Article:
Just like gas stations check their gas for impurities that can cause damage to an engine? No, it's the manufacturer's issue to ensure that the product meets its stated usage specs - in this case, the specs including safe handling of damage and X number of swap cycles. Meeting damage control specs is why Tesla isolates each cell in a canister to prevent failure propagation. And why packs always come with fuses/breakers that blow when the pack gets wet or there's otherwise a short.

(Just ignoring that many types of li-ions don't burn even when abused. Tesla uses standard cobalt-based 18660s, which is why they have to have a failure isolation system, but vehicles like the Volt and Leaf use more stable spinel chemistries)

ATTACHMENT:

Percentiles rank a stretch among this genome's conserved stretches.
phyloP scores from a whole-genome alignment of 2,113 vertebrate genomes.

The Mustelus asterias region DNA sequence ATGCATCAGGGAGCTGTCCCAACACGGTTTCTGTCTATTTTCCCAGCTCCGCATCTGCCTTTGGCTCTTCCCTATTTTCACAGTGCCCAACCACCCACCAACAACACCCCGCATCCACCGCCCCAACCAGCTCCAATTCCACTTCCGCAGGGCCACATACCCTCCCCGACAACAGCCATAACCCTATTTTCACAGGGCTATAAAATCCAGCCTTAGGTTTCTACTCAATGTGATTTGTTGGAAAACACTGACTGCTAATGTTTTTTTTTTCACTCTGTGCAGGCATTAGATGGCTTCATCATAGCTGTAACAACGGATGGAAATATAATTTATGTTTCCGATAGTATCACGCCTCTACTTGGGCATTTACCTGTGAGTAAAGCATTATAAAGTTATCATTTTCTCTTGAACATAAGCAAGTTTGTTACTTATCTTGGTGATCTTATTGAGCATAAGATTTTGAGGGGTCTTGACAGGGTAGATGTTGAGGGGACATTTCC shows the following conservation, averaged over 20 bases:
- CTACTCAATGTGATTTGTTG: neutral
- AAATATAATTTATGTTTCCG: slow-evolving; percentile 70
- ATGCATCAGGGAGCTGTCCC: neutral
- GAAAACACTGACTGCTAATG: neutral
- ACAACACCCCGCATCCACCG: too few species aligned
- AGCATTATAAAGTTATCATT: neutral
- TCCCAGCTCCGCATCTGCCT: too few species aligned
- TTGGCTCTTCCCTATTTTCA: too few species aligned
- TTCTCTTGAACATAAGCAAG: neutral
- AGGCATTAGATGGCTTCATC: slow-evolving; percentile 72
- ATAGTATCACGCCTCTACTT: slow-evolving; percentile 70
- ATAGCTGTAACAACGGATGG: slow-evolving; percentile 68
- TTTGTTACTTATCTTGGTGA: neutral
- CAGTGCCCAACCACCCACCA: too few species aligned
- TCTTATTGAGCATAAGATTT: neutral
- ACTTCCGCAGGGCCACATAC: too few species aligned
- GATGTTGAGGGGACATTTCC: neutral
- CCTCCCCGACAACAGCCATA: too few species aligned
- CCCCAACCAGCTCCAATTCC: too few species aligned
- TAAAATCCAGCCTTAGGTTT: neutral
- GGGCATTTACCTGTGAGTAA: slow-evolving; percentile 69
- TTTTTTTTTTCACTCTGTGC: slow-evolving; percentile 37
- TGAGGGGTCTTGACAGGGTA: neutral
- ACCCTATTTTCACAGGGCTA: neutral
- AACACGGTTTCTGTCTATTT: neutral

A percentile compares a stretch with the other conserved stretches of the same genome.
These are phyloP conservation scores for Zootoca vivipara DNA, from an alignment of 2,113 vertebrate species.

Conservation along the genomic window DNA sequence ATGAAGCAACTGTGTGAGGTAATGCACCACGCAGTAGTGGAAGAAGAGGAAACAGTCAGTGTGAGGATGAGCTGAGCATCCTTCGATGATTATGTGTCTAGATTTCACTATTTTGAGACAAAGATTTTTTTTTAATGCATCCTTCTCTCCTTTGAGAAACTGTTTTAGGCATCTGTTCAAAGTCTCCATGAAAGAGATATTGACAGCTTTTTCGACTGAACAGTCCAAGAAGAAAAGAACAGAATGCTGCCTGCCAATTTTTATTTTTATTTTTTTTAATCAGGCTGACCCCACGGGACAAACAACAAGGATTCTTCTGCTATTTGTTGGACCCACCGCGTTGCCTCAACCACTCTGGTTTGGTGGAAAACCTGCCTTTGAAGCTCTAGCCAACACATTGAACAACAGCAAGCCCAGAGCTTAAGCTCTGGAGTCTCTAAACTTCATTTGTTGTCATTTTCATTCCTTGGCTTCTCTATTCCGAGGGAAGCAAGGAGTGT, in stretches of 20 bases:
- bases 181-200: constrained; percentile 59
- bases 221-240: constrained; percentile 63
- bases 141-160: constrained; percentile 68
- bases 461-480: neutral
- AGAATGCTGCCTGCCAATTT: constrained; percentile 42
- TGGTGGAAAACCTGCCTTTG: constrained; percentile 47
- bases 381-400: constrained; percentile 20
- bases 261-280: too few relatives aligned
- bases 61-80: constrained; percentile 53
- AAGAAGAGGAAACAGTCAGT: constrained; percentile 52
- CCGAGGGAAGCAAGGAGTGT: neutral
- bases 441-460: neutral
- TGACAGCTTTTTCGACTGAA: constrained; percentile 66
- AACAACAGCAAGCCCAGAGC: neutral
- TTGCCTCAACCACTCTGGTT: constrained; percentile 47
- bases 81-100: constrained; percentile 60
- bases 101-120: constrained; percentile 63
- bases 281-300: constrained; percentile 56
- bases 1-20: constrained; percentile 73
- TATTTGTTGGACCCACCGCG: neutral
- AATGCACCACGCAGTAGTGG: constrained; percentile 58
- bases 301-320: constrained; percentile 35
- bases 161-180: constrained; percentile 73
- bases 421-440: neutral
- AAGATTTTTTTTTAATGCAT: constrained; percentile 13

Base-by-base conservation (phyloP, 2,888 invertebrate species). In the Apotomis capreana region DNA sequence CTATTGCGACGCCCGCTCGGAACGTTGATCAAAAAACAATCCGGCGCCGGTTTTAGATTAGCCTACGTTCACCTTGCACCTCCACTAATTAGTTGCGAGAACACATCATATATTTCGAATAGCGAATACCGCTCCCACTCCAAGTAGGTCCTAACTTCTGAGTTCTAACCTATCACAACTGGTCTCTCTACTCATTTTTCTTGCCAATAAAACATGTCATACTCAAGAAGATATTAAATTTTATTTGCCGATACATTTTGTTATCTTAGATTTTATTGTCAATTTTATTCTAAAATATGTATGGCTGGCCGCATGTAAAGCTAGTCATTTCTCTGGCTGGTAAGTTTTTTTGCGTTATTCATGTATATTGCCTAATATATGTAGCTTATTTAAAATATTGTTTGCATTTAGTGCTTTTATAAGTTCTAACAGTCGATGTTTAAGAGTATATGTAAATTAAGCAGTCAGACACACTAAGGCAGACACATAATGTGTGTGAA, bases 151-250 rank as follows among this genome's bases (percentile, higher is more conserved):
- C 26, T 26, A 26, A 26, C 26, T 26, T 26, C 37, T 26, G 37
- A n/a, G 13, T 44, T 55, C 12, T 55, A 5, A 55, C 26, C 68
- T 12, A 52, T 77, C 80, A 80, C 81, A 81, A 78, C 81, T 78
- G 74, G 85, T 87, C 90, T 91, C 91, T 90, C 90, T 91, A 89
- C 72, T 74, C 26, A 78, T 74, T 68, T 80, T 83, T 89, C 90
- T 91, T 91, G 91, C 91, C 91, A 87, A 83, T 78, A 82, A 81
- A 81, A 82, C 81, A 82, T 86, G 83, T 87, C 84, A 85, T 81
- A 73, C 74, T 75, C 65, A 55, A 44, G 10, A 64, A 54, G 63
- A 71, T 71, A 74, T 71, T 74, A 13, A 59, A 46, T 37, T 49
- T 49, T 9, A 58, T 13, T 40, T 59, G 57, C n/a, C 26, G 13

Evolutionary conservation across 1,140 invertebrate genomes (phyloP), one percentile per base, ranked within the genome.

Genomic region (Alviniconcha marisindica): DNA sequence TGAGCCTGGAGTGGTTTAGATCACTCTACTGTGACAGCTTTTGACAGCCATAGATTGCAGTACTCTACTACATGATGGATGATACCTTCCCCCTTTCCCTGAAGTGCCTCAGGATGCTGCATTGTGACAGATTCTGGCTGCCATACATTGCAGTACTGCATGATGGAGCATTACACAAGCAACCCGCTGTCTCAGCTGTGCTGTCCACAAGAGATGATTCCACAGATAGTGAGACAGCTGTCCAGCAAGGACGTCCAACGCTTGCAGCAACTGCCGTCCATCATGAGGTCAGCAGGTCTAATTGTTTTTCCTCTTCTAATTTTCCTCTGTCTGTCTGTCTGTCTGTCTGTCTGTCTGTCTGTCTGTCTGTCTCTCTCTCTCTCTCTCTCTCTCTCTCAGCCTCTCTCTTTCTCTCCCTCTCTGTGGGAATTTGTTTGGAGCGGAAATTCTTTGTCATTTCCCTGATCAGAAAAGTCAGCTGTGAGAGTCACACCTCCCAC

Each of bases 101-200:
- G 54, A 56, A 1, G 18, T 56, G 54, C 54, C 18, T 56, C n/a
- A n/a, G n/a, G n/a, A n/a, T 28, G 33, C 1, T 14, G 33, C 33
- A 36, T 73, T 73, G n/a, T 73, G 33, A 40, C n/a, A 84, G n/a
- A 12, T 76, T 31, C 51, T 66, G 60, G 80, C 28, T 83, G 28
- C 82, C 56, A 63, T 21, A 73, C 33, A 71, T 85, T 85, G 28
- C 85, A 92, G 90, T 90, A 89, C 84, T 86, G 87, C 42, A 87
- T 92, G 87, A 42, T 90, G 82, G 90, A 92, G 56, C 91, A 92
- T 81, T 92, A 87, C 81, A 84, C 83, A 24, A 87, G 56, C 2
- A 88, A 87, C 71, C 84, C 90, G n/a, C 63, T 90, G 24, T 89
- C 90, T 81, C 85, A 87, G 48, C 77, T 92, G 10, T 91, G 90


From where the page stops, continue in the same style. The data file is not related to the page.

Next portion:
That may result in diesel being the cheaper fuel by far

Tesla's battery packs have an 8 year, unlimited-mile warranty. Even if we assume that they're only good for 1000 full charge cycles (which should be well on the low end), at 30 tonne-miles per kWh of charge, times 1000 cycles, and $150/kWh for the pack, that's 200 tonne-miles per dollar of pack capital cost. A diesel truck will get about 120 tonne-miles per gallon of diesel, and diesel costs somewhere in the ballpark of 6x more than electricity per unit range (depends on your location), meaning that the electric version saves about 3-4$ per dollars of energy cost per dollar of pack capital cost.

There are a lot more batteries on a truck.

Wait, so you're picturing them being done individually, one after the next? Seriously? *smacks forehead*